16 CFR Part 456 ; Agency Information Collection Activities: Review; Comment Request Ophthalmic Practice Rule (Eyeglass Rule): FTC Project No. R511996 #00537

Submission Number:
00537
Commenter:
Amy Moschell
State:
Wisconsin
Initiative Name:
16 CFR Part 456 ; Agency Information Collection Activities: Review; Comment Request Ophthalmic Practice Rule (Eyeglass Rule): FTC Project No. R511996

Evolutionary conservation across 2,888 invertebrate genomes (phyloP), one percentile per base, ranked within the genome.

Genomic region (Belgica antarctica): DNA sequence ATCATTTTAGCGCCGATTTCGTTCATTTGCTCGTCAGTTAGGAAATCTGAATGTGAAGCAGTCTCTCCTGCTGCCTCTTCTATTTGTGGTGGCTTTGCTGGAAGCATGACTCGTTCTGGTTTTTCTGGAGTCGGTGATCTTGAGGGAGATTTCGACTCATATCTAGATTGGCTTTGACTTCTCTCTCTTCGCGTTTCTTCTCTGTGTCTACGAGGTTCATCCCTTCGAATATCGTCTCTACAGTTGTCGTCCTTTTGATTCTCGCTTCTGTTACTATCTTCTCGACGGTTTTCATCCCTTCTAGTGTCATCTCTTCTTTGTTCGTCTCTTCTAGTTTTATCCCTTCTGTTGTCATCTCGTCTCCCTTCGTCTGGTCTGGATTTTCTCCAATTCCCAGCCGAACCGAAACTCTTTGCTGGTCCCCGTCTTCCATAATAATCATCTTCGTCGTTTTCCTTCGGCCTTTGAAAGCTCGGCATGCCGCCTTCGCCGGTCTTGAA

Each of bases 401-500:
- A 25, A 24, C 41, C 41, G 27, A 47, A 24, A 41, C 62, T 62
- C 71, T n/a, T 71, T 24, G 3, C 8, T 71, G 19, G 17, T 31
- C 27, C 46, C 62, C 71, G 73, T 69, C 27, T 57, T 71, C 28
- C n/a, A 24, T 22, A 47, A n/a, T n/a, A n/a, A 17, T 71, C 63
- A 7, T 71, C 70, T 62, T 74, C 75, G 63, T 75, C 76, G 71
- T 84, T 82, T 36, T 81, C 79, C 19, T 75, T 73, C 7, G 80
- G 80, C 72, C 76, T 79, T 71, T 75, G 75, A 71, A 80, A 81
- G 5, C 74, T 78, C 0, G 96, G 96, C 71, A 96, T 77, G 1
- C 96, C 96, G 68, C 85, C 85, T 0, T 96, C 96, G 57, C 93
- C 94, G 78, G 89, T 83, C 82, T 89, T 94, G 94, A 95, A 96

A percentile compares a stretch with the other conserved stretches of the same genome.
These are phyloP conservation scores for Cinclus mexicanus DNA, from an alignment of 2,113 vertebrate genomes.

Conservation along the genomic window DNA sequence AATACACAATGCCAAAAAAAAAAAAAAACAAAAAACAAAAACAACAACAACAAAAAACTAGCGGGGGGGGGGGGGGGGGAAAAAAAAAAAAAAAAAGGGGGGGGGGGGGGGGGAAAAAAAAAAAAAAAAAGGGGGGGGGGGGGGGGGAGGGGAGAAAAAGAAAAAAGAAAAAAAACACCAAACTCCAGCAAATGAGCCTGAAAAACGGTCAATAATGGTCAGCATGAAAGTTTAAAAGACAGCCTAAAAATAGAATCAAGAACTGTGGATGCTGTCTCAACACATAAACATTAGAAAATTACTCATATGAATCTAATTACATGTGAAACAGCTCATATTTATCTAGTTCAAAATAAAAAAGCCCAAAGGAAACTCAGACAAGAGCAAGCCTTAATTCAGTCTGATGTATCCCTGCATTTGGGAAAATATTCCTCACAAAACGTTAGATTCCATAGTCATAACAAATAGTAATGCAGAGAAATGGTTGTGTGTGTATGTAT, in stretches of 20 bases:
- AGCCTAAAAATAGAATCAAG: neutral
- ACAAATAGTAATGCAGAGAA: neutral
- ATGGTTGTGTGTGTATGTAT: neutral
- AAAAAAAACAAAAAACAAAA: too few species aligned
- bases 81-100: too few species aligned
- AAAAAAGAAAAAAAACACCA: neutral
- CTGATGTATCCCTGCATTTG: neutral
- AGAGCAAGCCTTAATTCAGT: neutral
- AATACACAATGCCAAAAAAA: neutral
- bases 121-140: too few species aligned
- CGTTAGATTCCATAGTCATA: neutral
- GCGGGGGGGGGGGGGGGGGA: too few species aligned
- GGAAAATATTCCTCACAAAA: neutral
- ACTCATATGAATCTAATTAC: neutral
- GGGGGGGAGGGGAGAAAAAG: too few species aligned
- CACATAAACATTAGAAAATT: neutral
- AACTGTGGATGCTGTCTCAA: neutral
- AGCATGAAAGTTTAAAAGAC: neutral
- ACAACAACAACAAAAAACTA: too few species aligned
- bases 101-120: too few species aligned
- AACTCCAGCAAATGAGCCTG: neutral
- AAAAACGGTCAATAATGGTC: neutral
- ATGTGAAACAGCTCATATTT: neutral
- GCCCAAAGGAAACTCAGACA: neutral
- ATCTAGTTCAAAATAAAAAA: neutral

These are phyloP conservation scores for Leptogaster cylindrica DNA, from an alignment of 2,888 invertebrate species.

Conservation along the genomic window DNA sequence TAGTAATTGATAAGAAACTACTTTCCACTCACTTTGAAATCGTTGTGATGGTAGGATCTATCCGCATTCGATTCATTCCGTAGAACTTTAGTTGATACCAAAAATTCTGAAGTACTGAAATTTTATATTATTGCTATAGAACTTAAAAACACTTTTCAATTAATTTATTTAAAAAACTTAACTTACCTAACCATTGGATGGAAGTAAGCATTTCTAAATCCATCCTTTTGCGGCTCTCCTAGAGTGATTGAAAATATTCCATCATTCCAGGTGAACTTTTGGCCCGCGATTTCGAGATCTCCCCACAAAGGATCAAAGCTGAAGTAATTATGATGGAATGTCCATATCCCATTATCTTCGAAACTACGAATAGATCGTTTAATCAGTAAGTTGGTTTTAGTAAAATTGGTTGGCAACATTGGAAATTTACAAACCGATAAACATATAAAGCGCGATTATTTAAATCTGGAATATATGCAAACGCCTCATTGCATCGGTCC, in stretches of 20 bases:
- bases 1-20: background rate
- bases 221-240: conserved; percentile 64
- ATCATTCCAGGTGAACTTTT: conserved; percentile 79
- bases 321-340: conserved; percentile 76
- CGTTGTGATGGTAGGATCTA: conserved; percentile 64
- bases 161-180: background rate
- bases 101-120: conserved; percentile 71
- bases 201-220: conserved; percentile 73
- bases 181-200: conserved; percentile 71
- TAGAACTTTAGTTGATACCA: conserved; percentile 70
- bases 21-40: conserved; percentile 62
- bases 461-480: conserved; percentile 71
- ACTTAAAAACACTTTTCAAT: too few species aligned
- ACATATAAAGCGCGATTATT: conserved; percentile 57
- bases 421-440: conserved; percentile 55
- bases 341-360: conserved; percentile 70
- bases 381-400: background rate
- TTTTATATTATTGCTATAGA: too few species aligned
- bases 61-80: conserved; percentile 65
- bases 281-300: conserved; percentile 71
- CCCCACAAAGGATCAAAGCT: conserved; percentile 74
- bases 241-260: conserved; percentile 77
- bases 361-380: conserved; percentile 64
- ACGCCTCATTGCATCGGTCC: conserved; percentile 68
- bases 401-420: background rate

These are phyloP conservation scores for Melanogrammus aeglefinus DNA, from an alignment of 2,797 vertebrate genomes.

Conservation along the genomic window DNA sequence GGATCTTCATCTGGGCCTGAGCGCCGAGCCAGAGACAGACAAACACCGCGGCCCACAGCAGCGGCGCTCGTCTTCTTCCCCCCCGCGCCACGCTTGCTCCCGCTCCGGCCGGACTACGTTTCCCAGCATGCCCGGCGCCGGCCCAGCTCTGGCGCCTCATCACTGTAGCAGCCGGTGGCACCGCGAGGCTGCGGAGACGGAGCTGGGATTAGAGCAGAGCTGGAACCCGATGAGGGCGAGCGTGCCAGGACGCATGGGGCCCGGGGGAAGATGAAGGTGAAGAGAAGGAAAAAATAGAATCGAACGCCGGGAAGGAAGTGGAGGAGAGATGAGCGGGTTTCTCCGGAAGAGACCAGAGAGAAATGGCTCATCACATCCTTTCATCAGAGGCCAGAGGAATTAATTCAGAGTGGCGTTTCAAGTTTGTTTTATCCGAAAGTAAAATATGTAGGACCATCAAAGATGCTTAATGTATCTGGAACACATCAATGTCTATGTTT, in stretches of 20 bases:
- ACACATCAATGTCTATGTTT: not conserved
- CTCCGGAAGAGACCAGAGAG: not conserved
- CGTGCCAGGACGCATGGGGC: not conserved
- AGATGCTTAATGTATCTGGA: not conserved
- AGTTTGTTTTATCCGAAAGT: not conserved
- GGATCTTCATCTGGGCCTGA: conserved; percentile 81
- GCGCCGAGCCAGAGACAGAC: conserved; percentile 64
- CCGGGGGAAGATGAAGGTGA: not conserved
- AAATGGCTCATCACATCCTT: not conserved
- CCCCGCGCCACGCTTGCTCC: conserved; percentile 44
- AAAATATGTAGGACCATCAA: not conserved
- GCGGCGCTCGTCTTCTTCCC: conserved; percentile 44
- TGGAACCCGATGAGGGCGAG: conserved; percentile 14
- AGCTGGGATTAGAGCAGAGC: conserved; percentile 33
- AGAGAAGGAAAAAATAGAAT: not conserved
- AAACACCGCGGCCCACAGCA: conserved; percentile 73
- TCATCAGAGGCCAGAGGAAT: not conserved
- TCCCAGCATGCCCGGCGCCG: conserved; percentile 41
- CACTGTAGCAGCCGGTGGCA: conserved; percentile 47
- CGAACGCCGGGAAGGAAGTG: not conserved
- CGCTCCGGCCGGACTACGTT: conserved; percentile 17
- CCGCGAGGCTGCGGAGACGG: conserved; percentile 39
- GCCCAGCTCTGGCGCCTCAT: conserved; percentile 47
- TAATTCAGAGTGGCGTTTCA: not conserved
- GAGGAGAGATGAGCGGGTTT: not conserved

Several of the things Sen. Charles Schumer (D-N.Y) is proposing with regard to eye glass prescriptions are not reasonable. 1. Eyeglass prescriptions are currently prescribed by Ophthalmologists (MDs) and Optometrists (ODs). Eyeglass prescriptions give individualized information regarding the strength of glasses needed by a patient. Interpupillary distance is not something that is measured by Ophthalmologists (MDs) or Optometrists (ODs). This is measured by opticians who dispense glasses. It is important that this be done by an optician, because this measurement may need to be adjusted depending on what type of lenses and frames are being dispensed. In children in particular, fitting the glasses requires the expertise of an optician who will do more than just measure the interpupillary distance to ensure the child has an appropriate frame that fits and that the child is actually looking through the lenses correctly. Bifocal lenses also require individualized fittings to allow the distance and near portions of the lenses to be matched to the patient's eyes. These measurement can vary quite a bit depending on the style of frame being used and the patient's facial structure. 2. Having an expiration date beyond 1 year is not a benefit to most people. Children's spectacles prescriptions have a reasonable expiration date on them (approximately one year from issue), because their eyes are growing and the prescription is often changing on a yearly basis. Wearing the wrong, outdated prescription could negatively and permanently affect visual development in children. Middle-aged adults tend to have frequent eyeglass prescription changes as they lose their ability to focus at near and require progressively stronger bifocals. Adults over 60 also tend to have frequent prescription changes as their cataracts develop. 3. With regard to verification of prescriptions to third-party vendors within a "reasonable" amount of time, there needs to be an understanding that most Ophthalmology and Optometry offices are not open nights or weekends.